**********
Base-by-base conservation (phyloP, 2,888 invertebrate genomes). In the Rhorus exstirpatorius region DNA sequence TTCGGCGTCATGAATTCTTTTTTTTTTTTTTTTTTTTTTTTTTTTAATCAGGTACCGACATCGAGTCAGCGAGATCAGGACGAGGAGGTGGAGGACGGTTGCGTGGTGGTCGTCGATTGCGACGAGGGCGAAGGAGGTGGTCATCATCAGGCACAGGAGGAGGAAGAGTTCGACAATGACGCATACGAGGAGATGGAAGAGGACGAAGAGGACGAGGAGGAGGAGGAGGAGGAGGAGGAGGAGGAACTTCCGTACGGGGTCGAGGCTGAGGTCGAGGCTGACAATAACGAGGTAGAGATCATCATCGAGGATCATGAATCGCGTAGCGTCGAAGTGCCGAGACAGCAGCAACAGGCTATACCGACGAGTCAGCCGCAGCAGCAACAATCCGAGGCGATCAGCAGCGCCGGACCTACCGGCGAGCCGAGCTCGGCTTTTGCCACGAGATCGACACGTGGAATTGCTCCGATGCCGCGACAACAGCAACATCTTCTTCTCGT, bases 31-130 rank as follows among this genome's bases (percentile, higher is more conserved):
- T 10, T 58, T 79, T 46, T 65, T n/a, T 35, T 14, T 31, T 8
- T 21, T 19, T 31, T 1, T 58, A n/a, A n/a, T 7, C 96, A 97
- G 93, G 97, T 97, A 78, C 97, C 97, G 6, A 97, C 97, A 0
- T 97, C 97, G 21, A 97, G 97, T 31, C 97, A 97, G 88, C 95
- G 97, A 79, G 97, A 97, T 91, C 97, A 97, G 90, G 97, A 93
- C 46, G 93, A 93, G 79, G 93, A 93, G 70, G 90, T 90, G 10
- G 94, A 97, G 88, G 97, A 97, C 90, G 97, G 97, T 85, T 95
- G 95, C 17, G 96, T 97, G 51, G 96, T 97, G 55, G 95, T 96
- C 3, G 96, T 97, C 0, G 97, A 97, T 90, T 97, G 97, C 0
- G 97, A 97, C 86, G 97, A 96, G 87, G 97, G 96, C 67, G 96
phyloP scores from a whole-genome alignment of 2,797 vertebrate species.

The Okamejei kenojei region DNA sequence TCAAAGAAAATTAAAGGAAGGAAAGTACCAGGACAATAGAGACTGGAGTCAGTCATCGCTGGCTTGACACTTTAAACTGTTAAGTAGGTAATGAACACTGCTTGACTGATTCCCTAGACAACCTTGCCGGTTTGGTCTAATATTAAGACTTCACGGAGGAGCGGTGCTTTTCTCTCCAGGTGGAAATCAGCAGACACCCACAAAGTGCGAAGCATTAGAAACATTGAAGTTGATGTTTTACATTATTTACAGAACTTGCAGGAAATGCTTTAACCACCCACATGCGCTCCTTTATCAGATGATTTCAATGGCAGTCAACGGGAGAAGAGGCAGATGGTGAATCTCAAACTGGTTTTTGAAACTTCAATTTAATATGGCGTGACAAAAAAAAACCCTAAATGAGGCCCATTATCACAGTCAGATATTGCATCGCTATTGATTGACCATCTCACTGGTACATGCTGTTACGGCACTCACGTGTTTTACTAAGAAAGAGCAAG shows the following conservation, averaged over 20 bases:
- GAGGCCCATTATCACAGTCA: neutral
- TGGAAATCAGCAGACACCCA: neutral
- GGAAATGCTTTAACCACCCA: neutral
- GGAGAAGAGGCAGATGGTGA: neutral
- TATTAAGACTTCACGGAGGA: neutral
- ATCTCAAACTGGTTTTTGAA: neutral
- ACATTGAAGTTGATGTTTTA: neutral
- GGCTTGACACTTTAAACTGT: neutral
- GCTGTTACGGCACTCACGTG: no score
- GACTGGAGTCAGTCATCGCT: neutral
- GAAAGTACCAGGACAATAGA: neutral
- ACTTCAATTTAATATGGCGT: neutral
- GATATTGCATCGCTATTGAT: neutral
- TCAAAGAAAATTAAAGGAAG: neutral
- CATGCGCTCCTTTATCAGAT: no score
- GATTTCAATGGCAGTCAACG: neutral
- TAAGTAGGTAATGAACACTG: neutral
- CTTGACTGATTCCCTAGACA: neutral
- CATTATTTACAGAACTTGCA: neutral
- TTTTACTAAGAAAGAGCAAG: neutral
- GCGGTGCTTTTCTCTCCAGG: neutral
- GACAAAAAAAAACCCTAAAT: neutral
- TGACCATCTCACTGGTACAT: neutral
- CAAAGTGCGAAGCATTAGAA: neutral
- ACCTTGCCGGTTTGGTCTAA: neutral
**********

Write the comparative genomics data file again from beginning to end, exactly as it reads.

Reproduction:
Base-by-base conservation (phyloP, 2,888 invertebrate genomes). In the Rhorus exstirpatorius region DNA sequence TTCGGCGTCATGAATTCTTTTTTTTTTTTTTTTTTTTTTTTTTTTAATCAGGTACCGACATCGAGTCAGCGAGATCAGGACGAGGAGGTGGAGGACGGTTGCGTGGTGGTCGTCGATTGCGACGAGGGCGAAGGAGGTGGTCATCATCAGGCACAGGAGGAGGAAGAGTTCGACAATGACGCATACGAGGAGATGGAAGAGGACGAAGAGGACGAGGAGGAGGAGGAGGAGGAGGAGGAGGAGGAACTTCCGTACGGGGTCGAGGCTGAGGTCGAGGCTGACAATAACGAGGTAGAGATCATCATCGAGGATCATGAATCGCGTAGCGTCGAAGTGCCGAGACAGCAGCAACAGGCTATACCGACGAGTCAGCCGCAGCAGCAACAATCCGAGGCGATCAGCAGCGCCGGACCTACCGGCGAGCCGAGCTCGGCTTTTGCCACGAGATCGACACGTGGAATTGCTCCGATGCCGCGACAACAGCAACATCTTCTTCTCGT, bases 31-130 rank as follows among this genome's bases (percentile, higher is more conserved):
- T 10, T 58, T 79, T 46, T 65, T n/a, T 35, T 14, T 31, T 8
- T 21, T 19, T 31, T 1, T 58, A n/a, A n/a, T 7, C 96, A 97
- G 93, G 97, T 97, A 78, C 97, C 97, G 6, A 97, C 97, A 0
- T 97, C 97, G 21, A 97, G 97, T 31, C 97, A 97, G 88, C 95
- G 97, A 79, G 97, A 97, T 91, C 97, A 97, G 90, G 97, A 93
- C 46, G 93, A 93, G 79, G 93, A 93, G 70, G 90, T 90, G 10
- G 94, A 97, G 88, G 97, A 97, C 90, G 97, G 97, T 85, T 95
- G 95, C 17, G 96, T 97, G 51, G 96, T 97, G 55, G 95, T 96
- C 3, G 96, T 97, C 0, G 97, A 97, T 90, T 97, G 97, C 0
- G 97, A 97, C 86, G 97, A 96, G 87, G 97, G 96, C 67, G 96
phyloP scores from a whole-genome alignment of 2,797 vertebrate species.

The Okamejei kenojei region DNA sequence TCAAAGAAAATTAAAGGAAGGAAAGTACCAGGACAATAGAGACTGGAGTCAGTCATCGCTGGCTTGACACTTTAAACTGTTAAGTAGGTAATGAACACTGCTTGACTGATTCCCTAGACAACCTTGCCGGTTTGGTCTAATATTAAGACTTCACGGAGGAGCGGTGCTTTTCTCTCCAGGTGGAAATCAGCAGACACCCACAAAGTGCGAAGCATTAGAAACATTGAAGTTGATGTTTTACATTATTTACAGAACTTGCAGGAAATGCTTTAACCACCCACATGCGCTCCTTTATCAGATGATTTCAATGGCAGTCAACGGGAGAAGAGGCAGATGGTGAATCTCAAACTGGTTTTTGAAACTTCAATTTAATATGGCGTGACAAAAAAAAACCCTAAATGAGGCCCATTATCACAGTCAGATATTGCATCGCTATTGATTGACCATCTCACTGGTACATGCTGTTACGGCACTCACGTGTTTTACTAAGAAAGAGCAAG shows the following conservation, averaged over 20 bases:
- GAGGCCCATTATCACAGTCA: neutral
- TGGAAATCAGCAGACACCCA: neutral
- GGAAATGCTTTAACCACCCA: neutral
- GGAGAAGAGGCAGATGGTGA: neutral
- TATTAAGACTTCACGGAGGA: neutral
- ATCTCAAACTGGTTTTTGAA: neutral
- ACATTGAAGTTGATGTTTTA: neutral
- GGCTTGACACTTTAAACTGT: neutral
- GCTGTTACGGCACTCACGTG: no score
- GACTGGAGTCAGTCATCGCT: neutral
- GAAAGTACCAGGACAATAGA: neutral
- ACTTCAATTTAATATGGCGT: neutral
- GATATTGCATCGCTATTGAT: neutral
- TCAAAGAAAATTAAAGGAAG: neutral
- CATGCGCTCCTTTATCAGAT: no score
- GATTTCAATGGCAGTCAACG: neutral
- TAAGTAGGTAATGAACACTG: neutral
- CTTGACTGATTCCCTAGACA: neutral
- CATTATTTACAGAACTTGCA: neutral
- TTTTACTAAGAAAGAGCAAG: neutral
- GCGGTGCTTTTCTCTCCAGG: neutral
- GACAAAAAAAAACCCTAAAT: neutral
- TGACCATCTCACTGGTACAT: neutral
- CAAAGTGCGAAGCATTAGAA: neutral
- ACCTTGCCGGTTTGGTCTAA: neutral